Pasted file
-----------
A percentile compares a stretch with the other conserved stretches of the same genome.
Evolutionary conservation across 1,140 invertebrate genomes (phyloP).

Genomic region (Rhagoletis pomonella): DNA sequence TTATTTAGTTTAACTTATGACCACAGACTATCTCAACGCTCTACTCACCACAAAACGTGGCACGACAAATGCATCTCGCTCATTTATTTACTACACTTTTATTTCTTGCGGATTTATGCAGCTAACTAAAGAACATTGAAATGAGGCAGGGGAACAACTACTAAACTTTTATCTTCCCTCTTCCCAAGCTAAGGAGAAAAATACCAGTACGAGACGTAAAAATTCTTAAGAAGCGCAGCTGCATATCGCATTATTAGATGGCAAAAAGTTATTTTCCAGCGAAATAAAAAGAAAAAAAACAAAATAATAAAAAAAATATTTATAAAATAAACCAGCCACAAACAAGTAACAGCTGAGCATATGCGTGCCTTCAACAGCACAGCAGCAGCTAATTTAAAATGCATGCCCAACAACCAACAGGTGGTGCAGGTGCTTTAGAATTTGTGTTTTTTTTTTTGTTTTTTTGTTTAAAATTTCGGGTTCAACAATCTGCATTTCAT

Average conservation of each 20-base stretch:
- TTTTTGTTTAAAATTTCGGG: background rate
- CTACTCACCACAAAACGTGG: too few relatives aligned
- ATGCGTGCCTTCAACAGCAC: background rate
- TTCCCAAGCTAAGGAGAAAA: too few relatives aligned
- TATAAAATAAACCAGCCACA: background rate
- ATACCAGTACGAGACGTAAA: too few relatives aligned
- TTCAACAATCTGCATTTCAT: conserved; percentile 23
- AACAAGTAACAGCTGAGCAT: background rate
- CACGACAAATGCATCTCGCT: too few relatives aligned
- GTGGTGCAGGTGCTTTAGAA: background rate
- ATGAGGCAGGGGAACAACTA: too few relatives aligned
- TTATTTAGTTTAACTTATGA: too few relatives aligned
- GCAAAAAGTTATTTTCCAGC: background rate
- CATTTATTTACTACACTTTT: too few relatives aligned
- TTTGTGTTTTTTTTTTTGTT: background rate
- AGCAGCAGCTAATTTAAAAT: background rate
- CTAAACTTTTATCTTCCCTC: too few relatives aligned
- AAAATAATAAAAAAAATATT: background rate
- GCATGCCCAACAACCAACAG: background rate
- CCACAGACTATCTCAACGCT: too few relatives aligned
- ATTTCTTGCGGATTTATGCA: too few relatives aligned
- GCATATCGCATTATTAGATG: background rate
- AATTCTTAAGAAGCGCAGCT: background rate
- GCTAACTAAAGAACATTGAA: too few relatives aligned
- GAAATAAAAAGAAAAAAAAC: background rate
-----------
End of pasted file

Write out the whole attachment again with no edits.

A percentile compares a stretch with the other conserved stretches of the same genome.
Evolutionary conservation across 1,140 invertebrate genomes (phyloP).

Genomic region (Rhagoletis pomonella): DNA sequence TTATTTAGTTTAACTTATGACCACAGACTATCTCAACGCTCTACTCACCACAAAACGTGGCACGACAAATGCATCTCGCTCATTTATTTACTACACTTTTATTTCTTGCGGATTTATGCAGCTAACTAAAGAACATTGAAATGAGGCAGGGGAACAACTACTAAACTTTTATCTTCCCTCTTCCCAAGCTAAGGAGAAAAATACCAGTACGAGACGTAAAAATTCTTAAGAAGCGCAGCTGCATATCGCATTATTAGATGGCAAAAAGTTATTTTCCAGCGAAATAAAAAGAAAAAAAACAAAATAATAAAAAAAATATTTATAAAATAAACCAGCCACAAACAAGTAACAGCTGAGCATATGCGTGCCTTCAACAGCACAGCAGCAGCTAATTTAAAATGCATGCCCAACAACCAACAGGTGGTGCAGGTGCTTTAGAATTTGTGTTTTTTTTTTTGTTTTTTTGTTTAAAATTTCGGGTTCAACAATCTGCATTTCAT

Average conservation of each 20-base stretch:
- TTTTTGTTTAAAATTTCGGG: background rate
- CTACTCACCACAAAACGTGG: too few relatives aligned
- ATGCGTGCCTTCAACAGCAC: background rate
- TTCCCAAGCTAAGGAGAAAA: too few relatives aligned
- TATAAAATAAACCAGCCACA: background rate
- ATACCAGTACGAGACGTAAA: too few relatives aligned
- TTCAACAATCTGCATTTCAT: conserved; percentile 23
- AACAAGTAACAGCTGAGCAT: background rate
- CACGACAAATGCATCTCGCT: too few relatives aligned
- GTGGTGCAGGTGCTTTAGAA: background rate
- ATGAGGCAGGGGAACAACTA: too few relatives aligned
- TTATTTAGTTTAACTTATGA: too few relatives aligned
- GCAAAAAGTTATTTTCCAGC: background rate
- CATTTATTTACTACACTTTT: too few relatives aligned
- TTTGTGTTTTTTTTTTTGTT: background rate
- AGCAGCAGCTAATTTAAAAT: background rate
- CTAAACTTTTATCTTCCCTC: too few relatives aligned
- AAAATAATAAAAAAAATATT: background rate
- GCATGCCCAACAACCAACAG: background rate
- CCACAGACTATCTCAACGCT: too few relatives aligned
- ATTTCTTGCGGATTTATGCA: too few relatives aligned
- GCATATCGCATTATTAGATG: background rate
- AATTCTTAAGAAGCGCAGCT: background rate
- GCTAACTAAAGAACATTGAA: too few relatives aligned
- GAAATAAAAAGAAAAAAAAC: background rate